Specialists are hidden treasures of expertise, GAO says

In the middle of the acquisition process, federal officials would do well to hunt down specialists inside their agencies to tap their expertise in important areas of the drawn-out process, according to a new report.

The Government Accountability Office found some agencies used experts in the areas of business and cost and price analysis to guide in developing strong contract proposals. Agencies used the experts to support program officials with acquisition planning duties. Some agencies even hired specialists to get the knowledge.

Several agencies inside the Homeland Security Department used business specialists to assist program offices with acquisition planning tasks, which alleviates the burden on contracting officials, GAO wrote in the report released Aug. 9.

Related story:

DHS, GAO see acquisition planning differently

The Federal Emergency Management Agency told its officials about the acquisition business specialists in “road shows.” They visited contracting offices and even had individual meetings with key decision-makers on the program side.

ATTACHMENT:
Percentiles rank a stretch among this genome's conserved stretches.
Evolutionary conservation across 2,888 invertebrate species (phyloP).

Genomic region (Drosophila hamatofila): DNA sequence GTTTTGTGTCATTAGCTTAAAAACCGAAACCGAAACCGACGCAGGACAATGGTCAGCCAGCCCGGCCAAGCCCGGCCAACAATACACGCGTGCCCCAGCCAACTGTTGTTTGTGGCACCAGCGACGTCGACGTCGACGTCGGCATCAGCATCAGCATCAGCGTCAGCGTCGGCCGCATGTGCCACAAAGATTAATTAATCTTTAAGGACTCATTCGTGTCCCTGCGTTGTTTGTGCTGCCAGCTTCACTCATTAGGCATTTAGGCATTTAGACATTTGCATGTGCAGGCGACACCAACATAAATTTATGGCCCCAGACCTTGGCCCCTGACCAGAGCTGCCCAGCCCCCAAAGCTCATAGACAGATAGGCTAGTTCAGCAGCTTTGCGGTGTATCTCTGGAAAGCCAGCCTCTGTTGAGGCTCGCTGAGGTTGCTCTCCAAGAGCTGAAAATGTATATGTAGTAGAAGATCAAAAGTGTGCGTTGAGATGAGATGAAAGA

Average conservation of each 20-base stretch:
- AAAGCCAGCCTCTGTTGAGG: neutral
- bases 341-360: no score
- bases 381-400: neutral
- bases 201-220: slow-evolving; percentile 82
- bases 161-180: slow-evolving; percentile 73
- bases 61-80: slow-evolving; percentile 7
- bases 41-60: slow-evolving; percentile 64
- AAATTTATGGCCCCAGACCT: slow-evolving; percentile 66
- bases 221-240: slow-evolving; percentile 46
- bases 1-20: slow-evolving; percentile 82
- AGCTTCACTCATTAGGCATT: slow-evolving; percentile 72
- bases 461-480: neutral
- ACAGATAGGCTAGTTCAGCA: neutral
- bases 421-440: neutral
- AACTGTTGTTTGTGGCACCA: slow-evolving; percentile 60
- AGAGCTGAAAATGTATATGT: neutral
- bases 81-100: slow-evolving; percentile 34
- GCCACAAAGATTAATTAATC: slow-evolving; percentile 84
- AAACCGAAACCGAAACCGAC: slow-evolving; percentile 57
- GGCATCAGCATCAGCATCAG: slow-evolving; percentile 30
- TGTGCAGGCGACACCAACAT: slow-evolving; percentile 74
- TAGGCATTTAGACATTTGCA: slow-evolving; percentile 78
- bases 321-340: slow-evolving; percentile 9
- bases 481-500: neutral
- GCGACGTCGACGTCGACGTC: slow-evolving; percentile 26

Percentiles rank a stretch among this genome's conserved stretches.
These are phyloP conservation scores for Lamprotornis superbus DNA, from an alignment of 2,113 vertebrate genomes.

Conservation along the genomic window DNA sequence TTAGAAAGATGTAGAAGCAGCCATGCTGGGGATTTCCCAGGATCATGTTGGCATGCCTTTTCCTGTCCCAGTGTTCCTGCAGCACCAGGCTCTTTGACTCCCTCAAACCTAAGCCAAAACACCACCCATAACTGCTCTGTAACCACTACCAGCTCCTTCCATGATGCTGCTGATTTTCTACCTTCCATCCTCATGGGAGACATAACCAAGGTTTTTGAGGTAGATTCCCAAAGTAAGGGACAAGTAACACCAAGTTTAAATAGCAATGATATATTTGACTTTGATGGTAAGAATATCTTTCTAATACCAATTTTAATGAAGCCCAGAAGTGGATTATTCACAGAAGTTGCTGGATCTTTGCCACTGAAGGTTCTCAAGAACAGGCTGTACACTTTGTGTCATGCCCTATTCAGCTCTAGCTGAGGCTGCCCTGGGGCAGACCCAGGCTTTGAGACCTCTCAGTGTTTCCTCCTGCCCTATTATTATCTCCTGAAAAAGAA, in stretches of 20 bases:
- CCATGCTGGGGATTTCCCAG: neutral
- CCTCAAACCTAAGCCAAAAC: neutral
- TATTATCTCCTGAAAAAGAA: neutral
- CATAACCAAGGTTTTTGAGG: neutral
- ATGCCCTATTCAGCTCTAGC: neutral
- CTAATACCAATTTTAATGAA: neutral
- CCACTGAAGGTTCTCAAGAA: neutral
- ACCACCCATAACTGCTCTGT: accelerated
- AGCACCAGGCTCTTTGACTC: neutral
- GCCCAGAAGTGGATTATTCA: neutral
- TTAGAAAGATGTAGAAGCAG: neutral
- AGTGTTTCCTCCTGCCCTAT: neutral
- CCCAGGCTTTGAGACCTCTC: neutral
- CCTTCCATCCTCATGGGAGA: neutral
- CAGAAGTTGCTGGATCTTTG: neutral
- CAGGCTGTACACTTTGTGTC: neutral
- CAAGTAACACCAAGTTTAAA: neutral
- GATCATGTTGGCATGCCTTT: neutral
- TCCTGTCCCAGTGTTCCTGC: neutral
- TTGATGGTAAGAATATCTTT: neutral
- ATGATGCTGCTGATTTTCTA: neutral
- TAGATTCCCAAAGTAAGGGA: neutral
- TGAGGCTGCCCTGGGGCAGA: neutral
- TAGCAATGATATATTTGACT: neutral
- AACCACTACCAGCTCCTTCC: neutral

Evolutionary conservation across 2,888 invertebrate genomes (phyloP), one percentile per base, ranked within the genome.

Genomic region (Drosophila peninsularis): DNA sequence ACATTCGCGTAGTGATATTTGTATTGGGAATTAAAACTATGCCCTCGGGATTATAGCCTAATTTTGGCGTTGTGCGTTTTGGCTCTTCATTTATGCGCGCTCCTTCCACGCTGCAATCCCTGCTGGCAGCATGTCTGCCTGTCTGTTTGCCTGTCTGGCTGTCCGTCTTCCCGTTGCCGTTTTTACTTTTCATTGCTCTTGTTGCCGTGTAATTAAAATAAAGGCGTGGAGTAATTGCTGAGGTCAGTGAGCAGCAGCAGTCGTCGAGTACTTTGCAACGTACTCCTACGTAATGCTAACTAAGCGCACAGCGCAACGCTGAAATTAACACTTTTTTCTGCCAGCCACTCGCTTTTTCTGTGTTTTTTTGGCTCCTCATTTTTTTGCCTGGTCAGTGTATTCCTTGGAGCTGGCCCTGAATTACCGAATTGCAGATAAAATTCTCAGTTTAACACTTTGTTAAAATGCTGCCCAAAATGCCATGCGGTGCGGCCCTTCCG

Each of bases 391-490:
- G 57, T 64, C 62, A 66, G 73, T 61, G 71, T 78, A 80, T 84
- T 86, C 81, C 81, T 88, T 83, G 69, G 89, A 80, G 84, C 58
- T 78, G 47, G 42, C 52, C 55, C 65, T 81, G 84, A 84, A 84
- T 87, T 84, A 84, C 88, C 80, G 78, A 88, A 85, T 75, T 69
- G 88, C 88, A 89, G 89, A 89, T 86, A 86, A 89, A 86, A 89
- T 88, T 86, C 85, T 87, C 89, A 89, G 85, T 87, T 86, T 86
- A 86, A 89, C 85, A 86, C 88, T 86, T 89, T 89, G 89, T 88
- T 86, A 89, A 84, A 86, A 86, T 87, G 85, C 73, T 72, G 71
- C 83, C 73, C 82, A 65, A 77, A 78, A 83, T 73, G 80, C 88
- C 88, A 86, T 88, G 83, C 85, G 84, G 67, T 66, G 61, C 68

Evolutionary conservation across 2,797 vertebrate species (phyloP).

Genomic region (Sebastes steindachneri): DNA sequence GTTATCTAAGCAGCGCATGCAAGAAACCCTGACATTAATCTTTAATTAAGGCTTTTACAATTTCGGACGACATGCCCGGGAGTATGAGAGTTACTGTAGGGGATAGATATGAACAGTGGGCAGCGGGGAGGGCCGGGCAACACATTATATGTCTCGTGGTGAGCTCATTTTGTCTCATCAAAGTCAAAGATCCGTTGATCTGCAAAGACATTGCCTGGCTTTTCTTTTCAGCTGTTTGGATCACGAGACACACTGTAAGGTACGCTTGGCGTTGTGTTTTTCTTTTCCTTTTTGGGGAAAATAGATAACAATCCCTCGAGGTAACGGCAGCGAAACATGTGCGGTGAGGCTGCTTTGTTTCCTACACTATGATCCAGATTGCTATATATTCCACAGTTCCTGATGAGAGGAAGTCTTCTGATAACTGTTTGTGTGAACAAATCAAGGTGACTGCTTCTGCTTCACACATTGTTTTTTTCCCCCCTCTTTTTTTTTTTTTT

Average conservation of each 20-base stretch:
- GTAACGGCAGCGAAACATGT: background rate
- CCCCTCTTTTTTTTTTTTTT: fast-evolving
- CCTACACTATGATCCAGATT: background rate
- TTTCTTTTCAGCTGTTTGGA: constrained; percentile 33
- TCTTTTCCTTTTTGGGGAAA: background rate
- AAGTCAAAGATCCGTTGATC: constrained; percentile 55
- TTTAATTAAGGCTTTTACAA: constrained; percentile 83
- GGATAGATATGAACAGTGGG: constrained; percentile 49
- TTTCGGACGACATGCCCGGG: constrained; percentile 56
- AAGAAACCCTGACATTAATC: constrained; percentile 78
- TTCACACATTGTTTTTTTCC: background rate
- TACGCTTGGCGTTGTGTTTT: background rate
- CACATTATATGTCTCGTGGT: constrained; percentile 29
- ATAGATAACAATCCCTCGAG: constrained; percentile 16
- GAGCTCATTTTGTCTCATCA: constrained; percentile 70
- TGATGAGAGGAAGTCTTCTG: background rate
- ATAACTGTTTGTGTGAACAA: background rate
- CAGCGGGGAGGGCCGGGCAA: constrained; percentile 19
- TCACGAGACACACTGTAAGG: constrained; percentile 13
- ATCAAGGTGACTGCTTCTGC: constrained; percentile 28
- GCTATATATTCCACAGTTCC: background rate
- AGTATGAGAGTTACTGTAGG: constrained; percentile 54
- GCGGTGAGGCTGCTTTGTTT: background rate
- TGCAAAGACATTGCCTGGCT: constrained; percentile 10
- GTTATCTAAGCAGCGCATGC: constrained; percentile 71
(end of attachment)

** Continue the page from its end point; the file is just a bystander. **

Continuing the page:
To get at the knowledge, program offices have offered seats in their offices to specialists so they can work side-by-side with them.

GAO also offered more advice for agencies’ program and contracting offices to handle the detailed process of planning and awarding contracts.

Officials shared war stories after going through procurements, and several departments sent out information across their organizations on issues and shared best practices that offices learned in the acquisition process, GAO said.

Agencies can share informal templates among their offices to help in documenting cost estimates. GAO said when program offices estimate costs, the information can help contracting officers understand the basis for the estimate and how to use the estimate in later steps of the acquisition process. The templates can help guide how other officials do estimates.

Agencies also try to plan early for upcoming acquisitions, including setting up annual consultations about anticipated contracts and they can also have reminder systems about expiring contracts, GAO said.

About the Author

Matthew Weigelt is a freelance journalist who writes about acquisition and procurement.


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